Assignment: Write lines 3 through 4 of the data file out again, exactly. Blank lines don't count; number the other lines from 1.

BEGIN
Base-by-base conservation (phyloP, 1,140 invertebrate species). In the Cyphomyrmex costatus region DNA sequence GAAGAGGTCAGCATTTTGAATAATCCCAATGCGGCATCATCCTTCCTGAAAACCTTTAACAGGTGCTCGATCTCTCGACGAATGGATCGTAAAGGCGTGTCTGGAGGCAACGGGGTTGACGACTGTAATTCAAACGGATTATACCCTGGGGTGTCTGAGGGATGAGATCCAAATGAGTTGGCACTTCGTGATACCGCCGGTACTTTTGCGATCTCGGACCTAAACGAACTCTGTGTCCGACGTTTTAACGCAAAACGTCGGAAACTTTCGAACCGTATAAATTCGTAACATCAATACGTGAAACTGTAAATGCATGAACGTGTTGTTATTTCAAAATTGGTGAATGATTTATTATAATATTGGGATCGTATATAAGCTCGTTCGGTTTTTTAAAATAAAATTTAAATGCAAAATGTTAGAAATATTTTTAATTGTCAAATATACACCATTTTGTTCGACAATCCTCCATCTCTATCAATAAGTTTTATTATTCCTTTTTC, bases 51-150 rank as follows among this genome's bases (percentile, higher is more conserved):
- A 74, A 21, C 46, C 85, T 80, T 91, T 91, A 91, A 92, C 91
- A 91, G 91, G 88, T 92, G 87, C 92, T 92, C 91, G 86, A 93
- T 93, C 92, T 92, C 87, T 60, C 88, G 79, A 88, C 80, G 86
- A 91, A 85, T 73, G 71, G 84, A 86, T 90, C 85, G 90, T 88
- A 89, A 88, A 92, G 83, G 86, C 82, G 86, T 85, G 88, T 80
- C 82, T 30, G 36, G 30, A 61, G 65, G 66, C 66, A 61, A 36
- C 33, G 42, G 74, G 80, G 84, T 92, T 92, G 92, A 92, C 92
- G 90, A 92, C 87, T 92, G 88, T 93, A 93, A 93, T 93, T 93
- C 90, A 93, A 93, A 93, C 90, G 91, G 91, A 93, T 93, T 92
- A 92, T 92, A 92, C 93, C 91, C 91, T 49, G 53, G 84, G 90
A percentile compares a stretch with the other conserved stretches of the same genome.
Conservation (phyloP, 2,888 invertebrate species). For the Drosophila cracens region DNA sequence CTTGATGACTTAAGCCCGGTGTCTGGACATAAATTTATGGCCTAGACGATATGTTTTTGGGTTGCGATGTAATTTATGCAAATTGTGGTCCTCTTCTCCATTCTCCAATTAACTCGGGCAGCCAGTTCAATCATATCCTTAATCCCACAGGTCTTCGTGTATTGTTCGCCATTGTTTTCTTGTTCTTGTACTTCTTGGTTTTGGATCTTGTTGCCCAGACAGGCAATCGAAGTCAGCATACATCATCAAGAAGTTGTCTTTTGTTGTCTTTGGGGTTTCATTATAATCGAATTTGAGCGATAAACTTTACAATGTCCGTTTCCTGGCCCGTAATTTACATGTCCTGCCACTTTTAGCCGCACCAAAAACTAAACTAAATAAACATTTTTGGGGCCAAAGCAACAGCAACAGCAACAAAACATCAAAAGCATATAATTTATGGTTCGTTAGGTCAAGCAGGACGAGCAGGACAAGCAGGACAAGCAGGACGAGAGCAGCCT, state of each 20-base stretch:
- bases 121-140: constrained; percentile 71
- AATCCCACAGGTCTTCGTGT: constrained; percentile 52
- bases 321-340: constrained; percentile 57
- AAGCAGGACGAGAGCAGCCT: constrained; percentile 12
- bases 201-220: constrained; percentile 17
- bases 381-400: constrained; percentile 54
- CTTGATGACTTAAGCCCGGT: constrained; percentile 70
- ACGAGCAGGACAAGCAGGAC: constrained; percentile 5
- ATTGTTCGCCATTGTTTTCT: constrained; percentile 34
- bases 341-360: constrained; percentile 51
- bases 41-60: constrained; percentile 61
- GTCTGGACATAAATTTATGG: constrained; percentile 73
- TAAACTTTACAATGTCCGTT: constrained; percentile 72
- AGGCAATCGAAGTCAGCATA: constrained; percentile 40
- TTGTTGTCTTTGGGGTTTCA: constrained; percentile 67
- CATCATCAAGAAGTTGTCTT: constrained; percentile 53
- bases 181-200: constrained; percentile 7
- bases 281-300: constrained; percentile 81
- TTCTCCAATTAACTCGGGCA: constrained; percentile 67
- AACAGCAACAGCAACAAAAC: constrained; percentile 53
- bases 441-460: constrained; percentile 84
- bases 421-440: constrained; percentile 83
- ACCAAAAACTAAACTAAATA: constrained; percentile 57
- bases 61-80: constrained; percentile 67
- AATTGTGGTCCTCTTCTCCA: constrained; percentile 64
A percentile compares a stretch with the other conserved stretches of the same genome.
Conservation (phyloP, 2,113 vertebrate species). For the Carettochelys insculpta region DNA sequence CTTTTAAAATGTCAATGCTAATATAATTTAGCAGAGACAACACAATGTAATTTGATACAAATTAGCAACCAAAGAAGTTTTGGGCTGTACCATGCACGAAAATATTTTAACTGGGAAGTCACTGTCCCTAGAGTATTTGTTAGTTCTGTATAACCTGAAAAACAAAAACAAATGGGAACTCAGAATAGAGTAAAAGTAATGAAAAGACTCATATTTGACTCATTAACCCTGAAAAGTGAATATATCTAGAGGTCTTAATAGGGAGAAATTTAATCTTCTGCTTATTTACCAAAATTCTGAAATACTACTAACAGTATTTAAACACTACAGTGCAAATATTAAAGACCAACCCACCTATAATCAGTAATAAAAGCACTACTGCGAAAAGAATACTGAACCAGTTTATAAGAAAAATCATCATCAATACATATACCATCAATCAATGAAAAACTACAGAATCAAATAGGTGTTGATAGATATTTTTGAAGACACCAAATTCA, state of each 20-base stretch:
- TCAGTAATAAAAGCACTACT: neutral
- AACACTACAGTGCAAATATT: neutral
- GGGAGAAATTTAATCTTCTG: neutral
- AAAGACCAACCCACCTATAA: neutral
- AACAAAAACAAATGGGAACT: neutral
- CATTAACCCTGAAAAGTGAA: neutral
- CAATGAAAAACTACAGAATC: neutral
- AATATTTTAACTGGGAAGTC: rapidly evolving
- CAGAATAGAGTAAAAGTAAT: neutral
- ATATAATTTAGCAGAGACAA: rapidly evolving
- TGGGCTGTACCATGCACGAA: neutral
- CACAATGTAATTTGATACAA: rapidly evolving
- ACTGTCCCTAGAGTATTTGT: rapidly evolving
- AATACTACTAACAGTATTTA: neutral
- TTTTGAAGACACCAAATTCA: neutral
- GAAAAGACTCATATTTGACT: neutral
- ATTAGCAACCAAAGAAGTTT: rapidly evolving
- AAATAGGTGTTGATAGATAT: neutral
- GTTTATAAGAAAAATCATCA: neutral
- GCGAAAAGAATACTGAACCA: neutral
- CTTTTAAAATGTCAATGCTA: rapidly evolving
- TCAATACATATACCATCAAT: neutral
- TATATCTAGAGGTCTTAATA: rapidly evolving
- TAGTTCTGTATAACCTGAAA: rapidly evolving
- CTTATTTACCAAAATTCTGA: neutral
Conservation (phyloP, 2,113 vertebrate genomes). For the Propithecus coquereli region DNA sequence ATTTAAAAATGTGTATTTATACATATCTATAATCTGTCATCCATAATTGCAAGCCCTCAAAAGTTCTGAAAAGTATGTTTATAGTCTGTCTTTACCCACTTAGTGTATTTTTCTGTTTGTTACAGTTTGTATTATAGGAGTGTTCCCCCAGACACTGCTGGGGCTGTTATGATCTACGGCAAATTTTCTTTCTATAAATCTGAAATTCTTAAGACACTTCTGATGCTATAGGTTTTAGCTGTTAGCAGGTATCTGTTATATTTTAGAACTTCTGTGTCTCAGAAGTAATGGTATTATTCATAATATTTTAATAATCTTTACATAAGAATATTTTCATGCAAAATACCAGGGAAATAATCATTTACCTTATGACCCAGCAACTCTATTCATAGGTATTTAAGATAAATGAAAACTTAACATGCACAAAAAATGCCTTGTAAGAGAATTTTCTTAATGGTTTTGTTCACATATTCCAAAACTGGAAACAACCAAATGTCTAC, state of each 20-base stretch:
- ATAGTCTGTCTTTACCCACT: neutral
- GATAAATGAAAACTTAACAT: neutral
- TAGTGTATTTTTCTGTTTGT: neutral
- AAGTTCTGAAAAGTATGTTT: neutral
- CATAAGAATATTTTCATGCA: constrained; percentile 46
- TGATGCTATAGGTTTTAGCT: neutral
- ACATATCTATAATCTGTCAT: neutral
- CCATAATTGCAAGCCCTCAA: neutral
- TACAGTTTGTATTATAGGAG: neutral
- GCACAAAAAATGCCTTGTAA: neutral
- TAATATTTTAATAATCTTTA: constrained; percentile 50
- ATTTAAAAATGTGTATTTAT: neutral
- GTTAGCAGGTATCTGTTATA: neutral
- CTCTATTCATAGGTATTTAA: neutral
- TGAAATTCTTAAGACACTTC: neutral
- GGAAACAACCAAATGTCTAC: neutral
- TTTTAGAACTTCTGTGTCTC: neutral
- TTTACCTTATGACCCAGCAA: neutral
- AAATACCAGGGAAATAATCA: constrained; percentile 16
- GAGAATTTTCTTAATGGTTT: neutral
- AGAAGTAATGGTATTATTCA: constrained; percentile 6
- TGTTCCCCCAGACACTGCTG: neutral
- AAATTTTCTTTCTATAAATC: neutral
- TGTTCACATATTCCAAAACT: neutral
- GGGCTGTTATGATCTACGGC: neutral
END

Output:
- A 91, G 91, G 88, T 92, G 87, C 92, T 92, C 91, G 86, A 93
- T 93, C 92, T 92, C 87, T 60, C 88, G 79, A 88, C 80, G 86